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I am getting access violations in mfc90d.dll in CObject:IsKindOf, the deepest item on the call stack, which is actually apparently run long before WinMainCRTStartup is, and which probably is in my app because I wrote std::map<int, CDevice*> somewhere:

         *,std::less<int>,std::allocator<std::pair<int const ,CDevice *> >,0> 
          >::_Copy(const std::_Tree<std::_Tmap_traits<int,CDevice 
         *,std::less<int>,std::allocator<std::pair<int const ,CDevice *> >,0> > &                     
         _Right={...})  Line 1067 + 0x1d bytes  C++

I am not 100% sure that the std::map<int, CDevice*> is the reason, but it's the only templates reference involving "CDevice*" that I could find.

The whole call stack, given slightly simplified (ellipsis ... indicates omission of some details of the function signature).

mfc90d.dll!CObject::IsKindOf(const CRuntimeClass * pClass=0x691a09ec)  
mfc90d.dll!CDocManager::OpenDocumentFile(const char * lpszFileName=0x007783e8)  
mfc90d.dll!CWinApp::OpenDocumentFile(const char * lpszFileName=0x007783e8)  
mfc90d.dll!AfxWinMain(HINSTANCE__ * hInstance=0x00400000, HINSTANCE__ * ...            
    myapp.exe!__tmainCRTStartup()  Line 574 + 0x35 bytes    C
myapp.exe!WinMainCRTStartup()  Line 399 C
myapp.exe!std::_Tree<std::_Tmap_traits<int,CDevice ..........


  1. I'm a bit mystified about how something like std::_Tree<...>::_Copy can be executing so many layers of stuff FOUR entire call layers layers above myapp.exe!WinMainCRTStartup. Should I suspect the callstack above of being incorrect?

  2. What's an std::_Tree<...> mess like the above there for and why is it invoking CObject:IsKindOf? My code uses the STL like this: std::map<int, CDevice*>.
    My guess is that if I removed all references to std::map<int, CDevice*> then the above std::_Tree internal implementation code would go away.

  3. Running this far before WinMainCRTStartup suggests to me that this code is actually run when the mfc90d.dll loads. Is that probably so? Is there anything I can do in VC++2008 debugger to get a clearer view of "when is this code running?"

  4. It's unreasonable to ask for someone to guess for me how on earth crashes can occur this early in my application's lifetime. I am interested in how you debug such problems though, so if any of this rings a bell for you, I'd appreciate your thoughts and ideas, but it's too much to ask anybody to guess what's really going on. Let's just say it's random heap corruption, somehow. But if you have tips on the order of "switch from using MFC in a dll to statically linking MFC", I'd like to hear those.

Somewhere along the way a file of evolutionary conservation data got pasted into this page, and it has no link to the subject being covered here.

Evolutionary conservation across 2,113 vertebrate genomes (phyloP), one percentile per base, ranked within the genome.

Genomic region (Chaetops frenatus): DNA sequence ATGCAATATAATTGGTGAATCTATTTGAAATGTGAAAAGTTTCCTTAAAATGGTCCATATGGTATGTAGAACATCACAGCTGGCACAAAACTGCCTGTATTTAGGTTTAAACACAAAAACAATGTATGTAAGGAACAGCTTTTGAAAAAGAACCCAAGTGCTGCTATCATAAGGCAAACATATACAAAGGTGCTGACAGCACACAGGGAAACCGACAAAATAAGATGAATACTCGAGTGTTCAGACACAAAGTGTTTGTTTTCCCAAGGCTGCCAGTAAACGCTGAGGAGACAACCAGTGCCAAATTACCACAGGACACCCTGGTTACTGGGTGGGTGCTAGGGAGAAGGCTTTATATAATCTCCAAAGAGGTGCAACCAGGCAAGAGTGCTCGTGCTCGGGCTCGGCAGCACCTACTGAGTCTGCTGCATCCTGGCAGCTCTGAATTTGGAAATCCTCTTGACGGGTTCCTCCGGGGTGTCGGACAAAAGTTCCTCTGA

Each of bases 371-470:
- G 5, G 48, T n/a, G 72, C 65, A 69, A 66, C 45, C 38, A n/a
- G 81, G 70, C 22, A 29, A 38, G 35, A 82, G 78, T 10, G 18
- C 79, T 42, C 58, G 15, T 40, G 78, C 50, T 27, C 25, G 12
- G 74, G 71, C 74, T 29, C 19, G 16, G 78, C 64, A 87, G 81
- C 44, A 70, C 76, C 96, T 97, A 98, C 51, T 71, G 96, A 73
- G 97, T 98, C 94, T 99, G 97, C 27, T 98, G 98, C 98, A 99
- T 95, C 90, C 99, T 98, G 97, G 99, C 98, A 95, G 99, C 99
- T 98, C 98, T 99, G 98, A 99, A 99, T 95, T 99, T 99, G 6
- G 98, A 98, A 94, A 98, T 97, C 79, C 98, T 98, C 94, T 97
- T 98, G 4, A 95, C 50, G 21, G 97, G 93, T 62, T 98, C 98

share|improve this question
Why simplify the call stack? I cannot trust it something simplified by someone who does not understand what is going in. :). Do you have global or static map instances? Do you have any global or static data with non trivial constructors at all? –  Yakk Nov 24 '12 at 18:51
By simplify I mean look where I put ..... Only those places are simplified, and the full version of the AfxWinMain(HINSTANCE) line is hardly mysterious to ATL/MFC/C++ devs. The full std::_Tree is printed out in a readable form at the top of the question. If you really want the full AfxWinmain line, I'll put that in too. –  Warren P Nov 24 '12 at 20:10
I don't know enough to answer the question "do you have global or static map instances?" Could I look in the .map file and find those? I am guessing you're on to something there. I'm a bit rusty in C++ and haven't dealt with STL much. I suspect that the static map instances if any, are elements that are automatically added to my app by the CDocManager class in MFC. –  Warren P Nov 24 '12 at 20:13

1 Answer 1

up vote 1 down vote accepted

Anything below ntdll.DLL is a red herring, in my experience. Your std map did not call code in ntdll which called win main. The debugger is interpreting nonsense and trying to makes sense of it, and some semi random binary data had an address that lined up with one of your functions. Pretend it is not there.

share|improve this answer
So my map file may contain this symbol, and the stack unwind "randomly" selected this because of noise on the stack? –  Warren P Nov 25 '12 at 0:54
Yep. Stack trace information "below" code you have no symbols for is unreliable. It can even be deterministically so, because it is not random noise just not at all arranged the way your debugger expects. –  Yakk Nov 25 '12 at 2:12

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